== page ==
I'm sitting here on the Big Island of Hawaii, waiting for Hurricane Flossie to whack the island later today. And was timely reminded, thanks to Judges Clifton and Gould, not to send international packages, mail, FedEx envelopes, or pretty much anything else that I don't want the government to view. Because, you see, the United States doesn't necessarily need probable cause, reasonable suspicion, or anything at all to justify opening up your international envelope. And the United States is pretty darn happy to exercise that right, thankyouverymuch.
Am I happy that 87-year old John Seljan doesn't get to "sexually educate" little kids in the Phillipines anymore? Definitely. He'll instead be "educated" in a federal prison for the next 20 years -- in other words, until he's 107. And it's 20 years only because Judge Stotler departed downward an utterly meaningless 22 months "on account of Seljan's advanced age."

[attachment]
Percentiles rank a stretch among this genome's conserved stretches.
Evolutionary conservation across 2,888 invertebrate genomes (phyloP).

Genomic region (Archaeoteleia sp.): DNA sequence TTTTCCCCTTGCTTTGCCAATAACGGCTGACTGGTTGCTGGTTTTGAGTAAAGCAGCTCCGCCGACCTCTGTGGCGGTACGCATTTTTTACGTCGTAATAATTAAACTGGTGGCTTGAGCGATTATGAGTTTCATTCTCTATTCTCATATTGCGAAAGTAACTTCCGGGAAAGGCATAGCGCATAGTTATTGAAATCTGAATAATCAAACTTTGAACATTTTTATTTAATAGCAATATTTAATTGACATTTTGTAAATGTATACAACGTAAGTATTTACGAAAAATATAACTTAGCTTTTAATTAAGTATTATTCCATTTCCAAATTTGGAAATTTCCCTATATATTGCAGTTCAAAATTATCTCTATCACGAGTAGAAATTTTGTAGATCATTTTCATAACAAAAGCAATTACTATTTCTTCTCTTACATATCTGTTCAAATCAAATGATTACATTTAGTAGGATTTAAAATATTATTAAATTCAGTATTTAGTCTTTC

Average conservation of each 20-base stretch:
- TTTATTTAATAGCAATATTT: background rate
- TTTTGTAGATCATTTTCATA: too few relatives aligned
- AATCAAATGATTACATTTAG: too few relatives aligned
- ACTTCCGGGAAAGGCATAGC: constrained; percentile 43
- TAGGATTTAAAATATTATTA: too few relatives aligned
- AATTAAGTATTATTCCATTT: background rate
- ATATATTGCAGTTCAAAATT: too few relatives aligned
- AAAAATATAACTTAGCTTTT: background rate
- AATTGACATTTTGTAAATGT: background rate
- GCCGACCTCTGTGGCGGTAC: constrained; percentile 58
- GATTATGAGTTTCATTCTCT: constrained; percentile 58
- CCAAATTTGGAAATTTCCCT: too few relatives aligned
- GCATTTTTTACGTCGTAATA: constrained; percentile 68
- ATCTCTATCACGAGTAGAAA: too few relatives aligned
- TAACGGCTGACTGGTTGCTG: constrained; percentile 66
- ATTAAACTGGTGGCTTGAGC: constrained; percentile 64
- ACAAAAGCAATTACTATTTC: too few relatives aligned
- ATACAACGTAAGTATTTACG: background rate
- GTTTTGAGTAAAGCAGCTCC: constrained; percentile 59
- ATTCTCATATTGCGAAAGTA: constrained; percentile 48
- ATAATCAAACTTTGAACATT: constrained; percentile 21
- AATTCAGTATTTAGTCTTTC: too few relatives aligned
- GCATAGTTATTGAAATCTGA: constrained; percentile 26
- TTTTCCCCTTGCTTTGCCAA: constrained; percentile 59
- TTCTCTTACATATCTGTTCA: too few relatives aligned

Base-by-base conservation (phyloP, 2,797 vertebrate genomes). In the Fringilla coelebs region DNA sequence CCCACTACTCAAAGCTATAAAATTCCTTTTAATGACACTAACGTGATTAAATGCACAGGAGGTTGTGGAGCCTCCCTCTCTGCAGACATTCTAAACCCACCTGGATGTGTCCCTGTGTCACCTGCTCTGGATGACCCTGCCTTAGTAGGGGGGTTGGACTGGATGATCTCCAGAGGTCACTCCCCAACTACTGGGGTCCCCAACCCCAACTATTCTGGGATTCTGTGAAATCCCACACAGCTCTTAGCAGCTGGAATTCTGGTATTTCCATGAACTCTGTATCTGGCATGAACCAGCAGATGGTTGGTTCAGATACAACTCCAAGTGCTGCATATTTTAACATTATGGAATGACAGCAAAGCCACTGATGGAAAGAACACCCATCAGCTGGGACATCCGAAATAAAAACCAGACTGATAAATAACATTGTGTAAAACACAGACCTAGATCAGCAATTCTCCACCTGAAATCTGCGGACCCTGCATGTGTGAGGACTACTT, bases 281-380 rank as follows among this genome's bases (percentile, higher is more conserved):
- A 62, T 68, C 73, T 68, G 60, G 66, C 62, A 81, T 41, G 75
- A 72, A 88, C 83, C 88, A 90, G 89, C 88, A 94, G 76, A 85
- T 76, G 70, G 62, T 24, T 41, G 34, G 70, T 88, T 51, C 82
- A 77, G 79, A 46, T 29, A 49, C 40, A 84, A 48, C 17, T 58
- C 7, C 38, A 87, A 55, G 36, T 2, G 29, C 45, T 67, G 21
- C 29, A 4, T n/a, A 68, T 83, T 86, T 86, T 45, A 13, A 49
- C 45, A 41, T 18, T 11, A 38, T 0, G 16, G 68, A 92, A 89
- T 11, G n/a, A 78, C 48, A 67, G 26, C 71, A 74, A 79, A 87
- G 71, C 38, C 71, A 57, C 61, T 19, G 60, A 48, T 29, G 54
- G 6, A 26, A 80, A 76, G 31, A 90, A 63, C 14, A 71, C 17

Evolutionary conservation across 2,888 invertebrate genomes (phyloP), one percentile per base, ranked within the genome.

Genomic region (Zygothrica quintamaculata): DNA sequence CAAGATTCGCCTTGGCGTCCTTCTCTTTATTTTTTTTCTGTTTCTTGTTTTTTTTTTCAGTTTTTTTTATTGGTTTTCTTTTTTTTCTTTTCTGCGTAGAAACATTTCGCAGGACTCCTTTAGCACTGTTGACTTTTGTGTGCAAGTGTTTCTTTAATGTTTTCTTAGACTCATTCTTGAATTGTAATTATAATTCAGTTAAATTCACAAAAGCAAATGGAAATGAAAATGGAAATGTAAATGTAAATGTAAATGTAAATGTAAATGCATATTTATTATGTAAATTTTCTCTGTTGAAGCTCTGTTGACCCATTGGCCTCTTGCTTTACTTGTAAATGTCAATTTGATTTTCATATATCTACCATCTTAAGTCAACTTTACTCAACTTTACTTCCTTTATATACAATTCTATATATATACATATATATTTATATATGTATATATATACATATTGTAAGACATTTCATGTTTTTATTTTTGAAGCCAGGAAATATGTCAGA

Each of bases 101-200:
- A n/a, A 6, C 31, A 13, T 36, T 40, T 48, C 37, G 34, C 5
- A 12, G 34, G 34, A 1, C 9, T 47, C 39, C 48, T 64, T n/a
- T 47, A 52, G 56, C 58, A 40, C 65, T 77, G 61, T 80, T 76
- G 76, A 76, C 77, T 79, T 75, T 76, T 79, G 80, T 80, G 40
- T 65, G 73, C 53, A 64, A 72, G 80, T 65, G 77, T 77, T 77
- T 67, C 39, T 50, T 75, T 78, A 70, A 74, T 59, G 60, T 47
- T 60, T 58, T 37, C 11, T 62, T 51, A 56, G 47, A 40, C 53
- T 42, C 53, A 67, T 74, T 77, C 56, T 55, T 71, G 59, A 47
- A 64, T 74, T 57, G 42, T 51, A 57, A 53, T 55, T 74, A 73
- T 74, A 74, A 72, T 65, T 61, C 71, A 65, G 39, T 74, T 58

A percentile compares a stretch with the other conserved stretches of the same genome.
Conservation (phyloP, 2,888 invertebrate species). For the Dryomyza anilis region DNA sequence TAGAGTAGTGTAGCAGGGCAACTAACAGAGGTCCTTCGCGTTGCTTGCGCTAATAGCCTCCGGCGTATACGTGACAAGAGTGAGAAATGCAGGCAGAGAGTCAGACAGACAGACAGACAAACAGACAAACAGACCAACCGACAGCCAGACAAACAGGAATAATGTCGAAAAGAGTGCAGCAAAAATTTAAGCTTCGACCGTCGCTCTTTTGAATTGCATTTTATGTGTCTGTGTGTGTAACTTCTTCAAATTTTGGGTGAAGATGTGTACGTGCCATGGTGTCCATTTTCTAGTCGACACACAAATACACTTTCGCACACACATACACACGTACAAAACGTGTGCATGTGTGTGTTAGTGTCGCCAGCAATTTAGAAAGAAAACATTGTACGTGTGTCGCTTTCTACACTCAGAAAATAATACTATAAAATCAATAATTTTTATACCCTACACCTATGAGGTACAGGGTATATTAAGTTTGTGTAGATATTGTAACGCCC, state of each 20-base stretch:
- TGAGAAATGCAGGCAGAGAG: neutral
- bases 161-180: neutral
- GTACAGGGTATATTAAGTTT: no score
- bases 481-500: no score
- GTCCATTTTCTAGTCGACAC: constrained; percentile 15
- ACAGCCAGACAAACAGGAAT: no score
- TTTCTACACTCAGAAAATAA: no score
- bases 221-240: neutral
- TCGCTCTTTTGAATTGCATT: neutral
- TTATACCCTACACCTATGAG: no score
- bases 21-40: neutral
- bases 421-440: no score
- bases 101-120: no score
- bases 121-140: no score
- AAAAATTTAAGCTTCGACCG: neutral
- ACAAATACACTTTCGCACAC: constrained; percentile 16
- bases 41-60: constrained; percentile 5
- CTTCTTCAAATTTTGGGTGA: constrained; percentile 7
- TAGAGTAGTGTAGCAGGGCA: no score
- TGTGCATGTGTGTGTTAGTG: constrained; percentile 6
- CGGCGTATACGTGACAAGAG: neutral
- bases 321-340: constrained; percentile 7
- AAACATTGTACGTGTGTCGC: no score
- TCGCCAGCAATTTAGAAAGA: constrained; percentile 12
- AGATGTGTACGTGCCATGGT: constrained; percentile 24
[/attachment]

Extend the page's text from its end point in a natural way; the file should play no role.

Technically, the relevant federal statutes require reasonable suspicion before the U.S. opens international mail (at least without the consent of the sender). But there's a little known codicil of Title 31 that allows the United States to open up virtually anything, without any reason -- and certainly FedEx packages -- as long as they're ostensibly looking for currency violations. So the Ninth Circuit holds that the susicionless seizure here was permissible.
Remember that the next time you send sexually suggestive letters internationally. Or anything else, for that matter. Someone in a uniform may well be reading them first.
P.S. - Thanks, Judge Pregerson, for adding the complete text of Seljan's sexually suggestive letters to little girls to the F.3d. That's sometime I definitely want to read while on vacation. As well as memorialize forever.